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But to fund nearly half a trillion U.S. dollars of infrastructure investments needed over the next five to ten years, Vietnam is likely to turn to loans from the newly formed Asian Infrastructure Investment Bank (AIIB)—China’s response to the World Bank and the Asian Development Bank (ADB)—as the flow of overseas assistance from Japan and Western allies tempers in pace.

India, for its part, sees Vietnam as a vital piece in a complex regional chess game with China, and is tightening its relationship with the country as a response to China’s intrusion into its own South Asian backyard—“if you get into my backyard, I will get into yours” seems to be the message India is sending China by deploying its Akash and Brahmos missile systems in Vietnam, and providing training to the Vietnamese armed forces.

Secondly, with China having dominated global manufacturing for over two decades and, given its rising labour costs and economic re-orientation towards domestic consumption, Vietnam stands to benefit enormously. Despite all the talk of South Asia and Africa becoming the next manufacturing export hubs due to large and low-cost labour pools, one must remember the importance of staying plugged into China-centric supply chains. Samsung would not move its factories all the way to western India to assemble handsets for export around the world when several of the handset component suppliers are still in China. Given China’s migration into higher-end manufacturing, Chinese suppliers will only further grow their share of the supply of critical components across a whole array of manufactured wares. This will mean that assembly can never move that far away from China without compromising on supply chain responsiveness.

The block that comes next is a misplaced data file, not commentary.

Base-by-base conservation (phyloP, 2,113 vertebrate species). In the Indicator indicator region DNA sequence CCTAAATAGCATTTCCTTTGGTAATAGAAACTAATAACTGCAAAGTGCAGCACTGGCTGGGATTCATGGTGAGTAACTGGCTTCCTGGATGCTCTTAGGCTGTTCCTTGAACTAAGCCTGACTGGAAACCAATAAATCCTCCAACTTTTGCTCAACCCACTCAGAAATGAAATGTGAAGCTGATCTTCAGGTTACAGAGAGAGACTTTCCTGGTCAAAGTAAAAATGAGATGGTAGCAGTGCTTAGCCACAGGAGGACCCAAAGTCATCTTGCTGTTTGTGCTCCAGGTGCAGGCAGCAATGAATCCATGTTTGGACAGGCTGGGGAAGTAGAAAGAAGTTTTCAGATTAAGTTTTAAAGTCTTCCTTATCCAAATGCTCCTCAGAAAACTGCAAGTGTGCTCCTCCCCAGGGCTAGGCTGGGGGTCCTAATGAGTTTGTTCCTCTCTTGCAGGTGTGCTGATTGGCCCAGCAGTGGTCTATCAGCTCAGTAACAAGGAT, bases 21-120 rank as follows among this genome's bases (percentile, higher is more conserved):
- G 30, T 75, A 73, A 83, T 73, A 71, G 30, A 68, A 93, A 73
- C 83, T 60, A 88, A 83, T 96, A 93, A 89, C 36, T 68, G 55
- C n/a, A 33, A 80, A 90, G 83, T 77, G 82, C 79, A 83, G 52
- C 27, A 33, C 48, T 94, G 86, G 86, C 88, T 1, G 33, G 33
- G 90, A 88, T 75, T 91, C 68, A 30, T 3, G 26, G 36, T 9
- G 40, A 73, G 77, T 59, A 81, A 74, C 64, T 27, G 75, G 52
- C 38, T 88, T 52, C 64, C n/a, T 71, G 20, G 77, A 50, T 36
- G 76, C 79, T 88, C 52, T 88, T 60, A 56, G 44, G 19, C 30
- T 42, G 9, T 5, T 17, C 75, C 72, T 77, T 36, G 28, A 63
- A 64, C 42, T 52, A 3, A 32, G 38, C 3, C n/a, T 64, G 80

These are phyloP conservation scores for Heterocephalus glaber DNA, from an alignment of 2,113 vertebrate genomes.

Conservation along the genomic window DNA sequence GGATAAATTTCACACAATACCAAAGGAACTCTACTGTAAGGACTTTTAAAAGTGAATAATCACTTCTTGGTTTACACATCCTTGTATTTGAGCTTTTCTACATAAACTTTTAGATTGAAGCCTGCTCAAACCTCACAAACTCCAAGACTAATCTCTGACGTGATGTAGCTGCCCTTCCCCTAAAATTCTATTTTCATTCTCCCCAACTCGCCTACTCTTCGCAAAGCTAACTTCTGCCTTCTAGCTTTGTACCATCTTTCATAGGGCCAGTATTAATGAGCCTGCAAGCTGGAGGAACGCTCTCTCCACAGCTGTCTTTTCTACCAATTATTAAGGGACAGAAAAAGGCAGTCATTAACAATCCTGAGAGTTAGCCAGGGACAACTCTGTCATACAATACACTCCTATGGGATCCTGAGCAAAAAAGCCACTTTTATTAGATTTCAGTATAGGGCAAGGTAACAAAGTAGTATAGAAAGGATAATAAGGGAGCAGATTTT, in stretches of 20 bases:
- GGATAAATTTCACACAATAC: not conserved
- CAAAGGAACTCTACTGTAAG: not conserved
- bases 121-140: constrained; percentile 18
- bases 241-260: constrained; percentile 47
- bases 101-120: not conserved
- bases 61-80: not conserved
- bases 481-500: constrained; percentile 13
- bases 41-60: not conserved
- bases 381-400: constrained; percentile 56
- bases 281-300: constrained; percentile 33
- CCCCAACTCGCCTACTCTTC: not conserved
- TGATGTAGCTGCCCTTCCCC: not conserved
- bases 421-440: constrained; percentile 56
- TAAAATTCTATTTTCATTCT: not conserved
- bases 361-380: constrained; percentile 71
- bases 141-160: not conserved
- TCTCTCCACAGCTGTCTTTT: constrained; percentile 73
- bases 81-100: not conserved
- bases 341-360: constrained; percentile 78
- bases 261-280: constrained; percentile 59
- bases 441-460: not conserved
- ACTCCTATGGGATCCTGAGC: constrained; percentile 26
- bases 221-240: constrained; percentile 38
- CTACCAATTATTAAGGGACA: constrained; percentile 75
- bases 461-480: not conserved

Enter Vietnam. With its long coastline hugging one of the most important maritime corridors of the world, and only a couple of days by ship away from the mega ports and transshipment hubs of Hong Kong and Singapore, Vietnam has an unparalleled advantage as a choice for factory relocation out of China. As China continues to migrate up the manufacturing value chain, this trend will continue, with Vietnam following in its wake, nibbling away at each stage as China becomes uncompetitive in industries, or stages of the value chain within industries, and moves up one notch at a time along the value chain. Vietnam’s sizeable and young labour force and good quality of basic education and numeracy will only help reinforce this trend.

China’s continued tilt towards domestic consumption presents another huge opportunity for Vietnam. With the country’s 1.3 billion consumers splashing out on a whole range of discretionary purchases, Vietnam’s location could become even more of an asset. Given its proximity to China, Vietnam is the natural choice for setting up factories to export goods into China. As Chinese consumption starts to overshadow consumption in the West, Vietnam could become the favored sourcing hub for a whole range of consumer product categories. This will provide a bulwark against growing protectionism in the West.

With a highly strategic location, a young population of nearly 100 million, a highly literate and numerate workforce, a vibrant consumer class with a demonstrated taste for adoption of new technology, Vietnam is likely to continue its pole-vault towards developed country status. As the country’s economy starts to matter in the region, so will its geopolitical significance.

 

 

Anirban Lahiri is a Founder and CEO at MediSetter.

This column does not necessarily reflect the opinion of the editorial board or Frontera and its owners.